The Conservative government's bitter tone in debate over its Fair Elections Act has caught attention overseas – as a U.K. elections expert urged Canadian parliamentarians to stick to facts, avoid "groundless" personal attacks and consider revisions to the bill.
The testimony from Michael Pinto-Duschinsky, who spoke to a Senate committee Wednesday morning from Oxford, came after Democratic Reform Minister Pierre Poilievre gave the same committee a scathing critique of Chief Electoral Officer Marc Mayrand the day before, and after fellow Conservatives similarly questioned the credibility or motive of experts testifying about the bill.
(What is the Fair Elections Act? Read The Globe and Mail's easy explanation)
Mr. Pinto-Duschinsky was more supportive than others who have testified, saying for instance he supports Conservative efforts to prevent voter fraud, but called for some revisions to be considered to ensure voters aren't denied the right to cast a ballot. On several occasions, however, he commented on the tone of the debate rather than the bill itself.
"What I would stress, though, is that the debate about the appropriate role of Elections Canada should revolve around matters of institutional structure rather than personalities," the veteran researcher and elections expert said, later adding: "I do think it's important we don't make groundless accusations against senior electoral administrators."
Testimony has continued at a frenzied pace this week on the Fair Elections Act, or Bill C-23, which would substantially overhaul electoral law in Canada. The government wants it passed by June. Critics warn some of its proposals would disenfranchise voters, limit what Elections Canada can say publicly and tilt the electoral playing field in favour of the governing Conservative party. In testimony, experts have overwhelmingly called for substantial changes to the bill.
The NDP and Liberals both firmly oppose the bill, with the former filibustering its progress and the latter pledging to repeal the bill when given the chance.
Government has said it would consider amendments, but has rejected much of the testimony – instead moving to discredit witnesses such as Mr. Mayrand, former auditor-general Sheila Fraser and others. They've also questioned the statements of Harry Neufeld, the author of an Elections Canada report that he says Mr. Poilievre has been selectively quoting.
"I certainly wouldn't ignore what such a senior election administrator as Mr. Neufeld has said," Mr. Pinto-Duschinsky, a senior consultant with Policy Exchange, said to the Senate committee Wednesday morning.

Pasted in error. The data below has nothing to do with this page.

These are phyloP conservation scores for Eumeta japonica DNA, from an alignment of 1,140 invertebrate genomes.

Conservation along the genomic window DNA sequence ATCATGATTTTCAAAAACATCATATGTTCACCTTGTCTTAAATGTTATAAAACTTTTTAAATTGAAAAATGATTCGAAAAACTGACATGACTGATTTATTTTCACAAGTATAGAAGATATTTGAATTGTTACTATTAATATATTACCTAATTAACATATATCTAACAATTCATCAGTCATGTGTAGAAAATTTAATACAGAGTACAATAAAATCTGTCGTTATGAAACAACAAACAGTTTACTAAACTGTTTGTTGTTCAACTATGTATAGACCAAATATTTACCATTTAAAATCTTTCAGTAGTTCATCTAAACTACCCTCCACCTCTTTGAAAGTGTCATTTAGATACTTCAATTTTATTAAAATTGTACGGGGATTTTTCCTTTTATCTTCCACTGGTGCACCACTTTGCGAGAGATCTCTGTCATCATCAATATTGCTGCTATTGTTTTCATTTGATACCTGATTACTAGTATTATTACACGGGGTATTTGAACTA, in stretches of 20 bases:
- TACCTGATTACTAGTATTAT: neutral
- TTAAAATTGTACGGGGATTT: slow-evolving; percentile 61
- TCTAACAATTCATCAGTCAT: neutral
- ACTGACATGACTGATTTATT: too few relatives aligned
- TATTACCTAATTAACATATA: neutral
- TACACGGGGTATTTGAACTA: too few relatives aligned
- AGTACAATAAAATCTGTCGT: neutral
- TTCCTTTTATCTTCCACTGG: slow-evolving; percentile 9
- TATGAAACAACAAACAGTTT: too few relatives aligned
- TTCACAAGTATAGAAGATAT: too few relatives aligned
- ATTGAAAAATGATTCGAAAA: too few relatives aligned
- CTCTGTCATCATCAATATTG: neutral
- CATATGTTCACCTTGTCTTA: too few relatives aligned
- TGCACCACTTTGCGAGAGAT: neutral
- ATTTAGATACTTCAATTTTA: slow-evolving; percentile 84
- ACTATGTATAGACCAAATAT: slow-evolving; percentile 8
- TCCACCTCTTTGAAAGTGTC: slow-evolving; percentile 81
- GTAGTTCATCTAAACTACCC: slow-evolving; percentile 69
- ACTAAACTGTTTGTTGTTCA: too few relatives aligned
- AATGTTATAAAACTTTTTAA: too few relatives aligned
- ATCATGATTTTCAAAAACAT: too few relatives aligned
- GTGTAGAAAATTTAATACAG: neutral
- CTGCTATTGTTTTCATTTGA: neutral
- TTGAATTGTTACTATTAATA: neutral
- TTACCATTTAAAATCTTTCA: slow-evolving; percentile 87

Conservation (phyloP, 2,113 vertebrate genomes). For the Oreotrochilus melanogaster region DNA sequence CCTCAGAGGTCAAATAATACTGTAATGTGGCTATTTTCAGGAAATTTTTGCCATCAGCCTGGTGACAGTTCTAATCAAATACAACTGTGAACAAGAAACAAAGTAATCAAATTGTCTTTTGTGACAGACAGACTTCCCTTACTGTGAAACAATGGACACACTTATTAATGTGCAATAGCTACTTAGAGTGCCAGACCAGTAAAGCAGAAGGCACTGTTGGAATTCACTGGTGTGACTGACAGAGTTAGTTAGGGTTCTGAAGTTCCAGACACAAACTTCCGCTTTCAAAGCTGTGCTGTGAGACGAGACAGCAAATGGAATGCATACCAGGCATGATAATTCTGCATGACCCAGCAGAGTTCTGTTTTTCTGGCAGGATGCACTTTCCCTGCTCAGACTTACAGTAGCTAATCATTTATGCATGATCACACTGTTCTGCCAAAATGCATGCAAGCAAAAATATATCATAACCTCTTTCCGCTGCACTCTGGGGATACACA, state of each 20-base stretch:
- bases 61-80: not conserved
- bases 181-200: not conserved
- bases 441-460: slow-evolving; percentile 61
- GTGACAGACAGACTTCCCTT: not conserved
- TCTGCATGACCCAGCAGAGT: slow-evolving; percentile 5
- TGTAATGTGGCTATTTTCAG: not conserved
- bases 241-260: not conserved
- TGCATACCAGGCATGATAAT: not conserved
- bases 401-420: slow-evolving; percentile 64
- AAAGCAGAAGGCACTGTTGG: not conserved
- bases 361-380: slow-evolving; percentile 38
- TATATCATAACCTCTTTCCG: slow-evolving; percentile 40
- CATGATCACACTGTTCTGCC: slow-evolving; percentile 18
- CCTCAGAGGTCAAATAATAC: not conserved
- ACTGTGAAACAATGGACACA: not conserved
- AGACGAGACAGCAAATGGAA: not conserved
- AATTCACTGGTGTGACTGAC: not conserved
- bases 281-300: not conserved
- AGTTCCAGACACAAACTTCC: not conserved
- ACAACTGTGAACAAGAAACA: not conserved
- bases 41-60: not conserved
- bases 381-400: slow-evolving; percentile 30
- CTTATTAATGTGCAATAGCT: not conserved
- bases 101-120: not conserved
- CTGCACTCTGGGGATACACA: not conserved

Official Opposition Leader Thomas Mulcair said Wednesday Mr. Poilievre has gone too far in his remarks.
"It is a fundamental breakdown of a parliamentary institution to see a sitting Minister of the Crown attack independent officers, present and past, of parliament. It's ad hominem, it's personal, it's unprovoked and it's certainly undeserved," Mr. Mulcair said, later arguing Prime Minister Stephen Harper is pushing the bill through to "front-load his cheating for the next election." (Many of the bill's provisions are expected by some observers to favour the Conservatives, such as expanding partisan appointments at polling stations, hiking donation limits, creating campaign spending loopholes and stopping short of full rules to limit robocalls.)
Liberal Leader Justin Trudeau called the bill a "terrible piece of legislation" on Wednesday, one he also said is designed to favour the Tories. He pledged to repeal it if his party wins the next election and he becomes prime minister. "The Conservatives' election bill is bad for democracy. It is bad for Canada," Mr. Trudeau said Wednesday.
Outside the Conservative caucus meeting Wednesday, Finance Minister Joe Oliver played down questions about Mr. Poilievre. "This is not an issue of personalities," he said.
In his Senate committee testimony Wednesday, Mr. Pinto-Duschinsky said election officials are often blind to fraud before it's too late, and backed the government's efforts to crack down – efforts led in large part by the bill's proposal to eliminate vouching, where one elector can attest to another's identity if the latter doesn't have sufficient ID. The government has said it's too vulnerable to fraud.
However, Mr. Pinto-Duschinsky stressed a fraud crackdown doesn't have to limit voter access, as observers say the elimination of vouching will do. "We surely must do both," he said, of avoiding fraud but ensuring voter access.
He called on officials to seek more consensus – a notion the Tories have avoided, including by rejecting calls for cross-country hearings on the bill. In particular, he said there are enough questions about whether the government accepts enough forms of ID to vote that other forms should be considered, and that further study is needed to see whether the 120,000 people who used vouching to vote in 2011 will be disenfranchised.
Further study of detail "is the answer, rather than going into more and more... rhetoric and one side attacking the other," he said.